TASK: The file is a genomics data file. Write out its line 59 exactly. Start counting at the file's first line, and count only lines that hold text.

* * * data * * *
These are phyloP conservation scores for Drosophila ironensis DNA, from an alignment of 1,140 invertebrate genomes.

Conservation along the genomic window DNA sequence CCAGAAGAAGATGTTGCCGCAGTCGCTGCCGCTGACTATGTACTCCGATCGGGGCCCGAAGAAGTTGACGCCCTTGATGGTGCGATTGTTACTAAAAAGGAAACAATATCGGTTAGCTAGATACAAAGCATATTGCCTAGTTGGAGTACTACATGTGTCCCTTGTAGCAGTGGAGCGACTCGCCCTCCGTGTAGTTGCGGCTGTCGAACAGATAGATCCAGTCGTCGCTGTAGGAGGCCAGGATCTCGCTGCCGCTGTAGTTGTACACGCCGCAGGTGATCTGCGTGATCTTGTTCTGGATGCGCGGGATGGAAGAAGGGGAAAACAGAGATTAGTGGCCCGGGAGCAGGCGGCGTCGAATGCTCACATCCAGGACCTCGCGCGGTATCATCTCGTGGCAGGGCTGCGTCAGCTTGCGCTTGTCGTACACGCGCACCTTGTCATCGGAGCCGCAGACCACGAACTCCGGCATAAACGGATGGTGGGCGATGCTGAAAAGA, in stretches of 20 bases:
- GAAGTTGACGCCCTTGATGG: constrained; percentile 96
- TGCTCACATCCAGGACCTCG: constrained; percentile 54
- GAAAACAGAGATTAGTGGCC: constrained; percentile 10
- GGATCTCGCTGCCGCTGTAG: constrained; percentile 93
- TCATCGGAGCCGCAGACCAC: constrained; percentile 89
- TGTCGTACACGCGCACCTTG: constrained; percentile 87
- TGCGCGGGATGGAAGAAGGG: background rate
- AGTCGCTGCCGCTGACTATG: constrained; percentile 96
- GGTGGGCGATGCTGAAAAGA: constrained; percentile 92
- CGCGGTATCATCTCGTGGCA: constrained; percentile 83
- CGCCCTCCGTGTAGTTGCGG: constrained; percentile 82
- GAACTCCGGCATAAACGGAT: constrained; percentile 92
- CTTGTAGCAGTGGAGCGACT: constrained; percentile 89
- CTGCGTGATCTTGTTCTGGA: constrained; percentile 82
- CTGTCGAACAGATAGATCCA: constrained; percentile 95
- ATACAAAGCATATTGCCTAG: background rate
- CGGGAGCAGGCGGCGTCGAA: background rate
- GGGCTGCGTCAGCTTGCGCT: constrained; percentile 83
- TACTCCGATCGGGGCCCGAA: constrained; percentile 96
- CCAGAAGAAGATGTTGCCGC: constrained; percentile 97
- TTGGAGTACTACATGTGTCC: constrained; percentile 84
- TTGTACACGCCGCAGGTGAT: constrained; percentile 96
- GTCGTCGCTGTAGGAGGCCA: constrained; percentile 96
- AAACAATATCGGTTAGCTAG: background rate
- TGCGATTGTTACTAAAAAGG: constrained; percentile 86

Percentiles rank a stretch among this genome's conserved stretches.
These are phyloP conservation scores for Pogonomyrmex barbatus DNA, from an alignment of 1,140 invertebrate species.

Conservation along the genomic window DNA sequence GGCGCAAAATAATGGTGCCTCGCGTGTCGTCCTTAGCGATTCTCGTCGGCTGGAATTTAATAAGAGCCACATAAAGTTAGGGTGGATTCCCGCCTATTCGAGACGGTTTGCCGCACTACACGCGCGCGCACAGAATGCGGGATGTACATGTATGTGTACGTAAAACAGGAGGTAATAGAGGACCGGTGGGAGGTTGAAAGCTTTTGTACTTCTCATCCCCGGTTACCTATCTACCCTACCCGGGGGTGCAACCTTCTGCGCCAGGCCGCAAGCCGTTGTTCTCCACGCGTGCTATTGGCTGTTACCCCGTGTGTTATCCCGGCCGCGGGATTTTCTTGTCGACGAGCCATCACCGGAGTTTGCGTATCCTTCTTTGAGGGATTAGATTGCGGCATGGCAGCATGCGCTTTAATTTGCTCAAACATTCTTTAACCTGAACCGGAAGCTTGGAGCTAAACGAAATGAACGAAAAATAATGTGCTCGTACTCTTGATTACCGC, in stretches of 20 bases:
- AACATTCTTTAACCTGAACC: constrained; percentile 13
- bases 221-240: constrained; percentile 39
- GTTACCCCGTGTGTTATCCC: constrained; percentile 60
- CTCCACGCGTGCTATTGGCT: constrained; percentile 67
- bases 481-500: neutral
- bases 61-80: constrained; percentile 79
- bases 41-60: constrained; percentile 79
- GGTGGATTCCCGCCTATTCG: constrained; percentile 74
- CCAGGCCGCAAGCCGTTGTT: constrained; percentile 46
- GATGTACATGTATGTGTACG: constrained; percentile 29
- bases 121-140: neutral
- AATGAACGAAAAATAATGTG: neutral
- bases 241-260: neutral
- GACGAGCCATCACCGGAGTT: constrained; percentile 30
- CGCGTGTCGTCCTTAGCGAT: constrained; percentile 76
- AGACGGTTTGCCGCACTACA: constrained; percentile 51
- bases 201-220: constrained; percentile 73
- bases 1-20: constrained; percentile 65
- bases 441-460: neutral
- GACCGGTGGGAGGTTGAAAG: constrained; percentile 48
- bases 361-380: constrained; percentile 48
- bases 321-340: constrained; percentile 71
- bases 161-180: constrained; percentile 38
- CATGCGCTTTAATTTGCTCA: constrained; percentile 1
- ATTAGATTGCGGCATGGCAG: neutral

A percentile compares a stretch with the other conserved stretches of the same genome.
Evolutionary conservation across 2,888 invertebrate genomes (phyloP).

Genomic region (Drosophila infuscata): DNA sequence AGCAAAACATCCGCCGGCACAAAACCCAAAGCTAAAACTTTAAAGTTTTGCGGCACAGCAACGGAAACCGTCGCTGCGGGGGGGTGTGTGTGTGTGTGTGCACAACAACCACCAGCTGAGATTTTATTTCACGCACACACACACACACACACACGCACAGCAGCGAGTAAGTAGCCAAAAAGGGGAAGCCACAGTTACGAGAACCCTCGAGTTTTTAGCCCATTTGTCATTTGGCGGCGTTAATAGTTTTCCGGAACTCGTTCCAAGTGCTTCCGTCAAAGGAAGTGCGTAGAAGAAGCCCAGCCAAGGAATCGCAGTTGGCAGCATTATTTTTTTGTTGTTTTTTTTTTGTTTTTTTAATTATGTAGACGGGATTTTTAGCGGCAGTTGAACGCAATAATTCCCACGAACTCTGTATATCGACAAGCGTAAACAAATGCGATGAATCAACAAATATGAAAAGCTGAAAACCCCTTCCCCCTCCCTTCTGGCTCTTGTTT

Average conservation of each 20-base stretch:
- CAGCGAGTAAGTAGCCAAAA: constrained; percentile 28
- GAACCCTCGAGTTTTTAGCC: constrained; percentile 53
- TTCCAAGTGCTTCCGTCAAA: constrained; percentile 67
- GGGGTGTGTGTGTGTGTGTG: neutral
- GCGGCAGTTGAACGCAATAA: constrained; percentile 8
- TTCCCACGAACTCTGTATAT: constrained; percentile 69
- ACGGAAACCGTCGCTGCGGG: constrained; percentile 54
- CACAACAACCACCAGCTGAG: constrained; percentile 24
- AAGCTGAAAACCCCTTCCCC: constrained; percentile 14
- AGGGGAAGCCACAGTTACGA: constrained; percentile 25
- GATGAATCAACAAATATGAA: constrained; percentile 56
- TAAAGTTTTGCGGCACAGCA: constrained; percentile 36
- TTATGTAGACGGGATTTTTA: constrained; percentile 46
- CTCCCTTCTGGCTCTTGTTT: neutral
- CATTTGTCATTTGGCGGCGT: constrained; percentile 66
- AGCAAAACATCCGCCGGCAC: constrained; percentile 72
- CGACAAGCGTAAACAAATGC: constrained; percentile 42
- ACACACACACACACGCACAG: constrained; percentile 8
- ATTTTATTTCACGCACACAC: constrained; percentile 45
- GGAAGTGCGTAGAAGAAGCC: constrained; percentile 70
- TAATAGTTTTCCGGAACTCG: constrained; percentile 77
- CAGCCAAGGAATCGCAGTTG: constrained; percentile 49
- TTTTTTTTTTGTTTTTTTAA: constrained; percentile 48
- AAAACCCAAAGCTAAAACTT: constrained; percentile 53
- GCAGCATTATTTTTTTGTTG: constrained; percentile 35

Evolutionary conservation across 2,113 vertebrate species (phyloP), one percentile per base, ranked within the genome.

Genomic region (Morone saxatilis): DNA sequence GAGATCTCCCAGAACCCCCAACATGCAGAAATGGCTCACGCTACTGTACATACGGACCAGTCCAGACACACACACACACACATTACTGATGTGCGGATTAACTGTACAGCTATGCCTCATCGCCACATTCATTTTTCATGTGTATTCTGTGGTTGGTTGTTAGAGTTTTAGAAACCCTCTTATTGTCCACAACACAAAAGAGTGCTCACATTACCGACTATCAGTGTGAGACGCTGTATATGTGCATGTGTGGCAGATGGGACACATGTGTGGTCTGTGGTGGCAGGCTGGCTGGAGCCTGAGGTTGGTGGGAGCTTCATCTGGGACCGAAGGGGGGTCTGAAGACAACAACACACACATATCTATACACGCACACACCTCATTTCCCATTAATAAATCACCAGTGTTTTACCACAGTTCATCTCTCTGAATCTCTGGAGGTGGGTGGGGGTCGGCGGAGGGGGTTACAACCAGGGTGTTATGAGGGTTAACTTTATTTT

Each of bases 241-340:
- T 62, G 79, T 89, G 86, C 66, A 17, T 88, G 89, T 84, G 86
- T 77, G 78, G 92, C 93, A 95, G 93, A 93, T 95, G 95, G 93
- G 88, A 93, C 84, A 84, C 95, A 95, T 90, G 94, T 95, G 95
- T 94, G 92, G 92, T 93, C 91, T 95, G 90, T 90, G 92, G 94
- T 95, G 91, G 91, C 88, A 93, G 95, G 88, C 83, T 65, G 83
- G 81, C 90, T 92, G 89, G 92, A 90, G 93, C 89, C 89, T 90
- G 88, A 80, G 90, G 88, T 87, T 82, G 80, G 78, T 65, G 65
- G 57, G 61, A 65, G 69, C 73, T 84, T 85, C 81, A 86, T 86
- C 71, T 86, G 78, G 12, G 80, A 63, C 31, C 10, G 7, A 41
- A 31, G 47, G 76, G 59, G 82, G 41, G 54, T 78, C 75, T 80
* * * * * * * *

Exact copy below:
Average conservation of each 20-base stretch: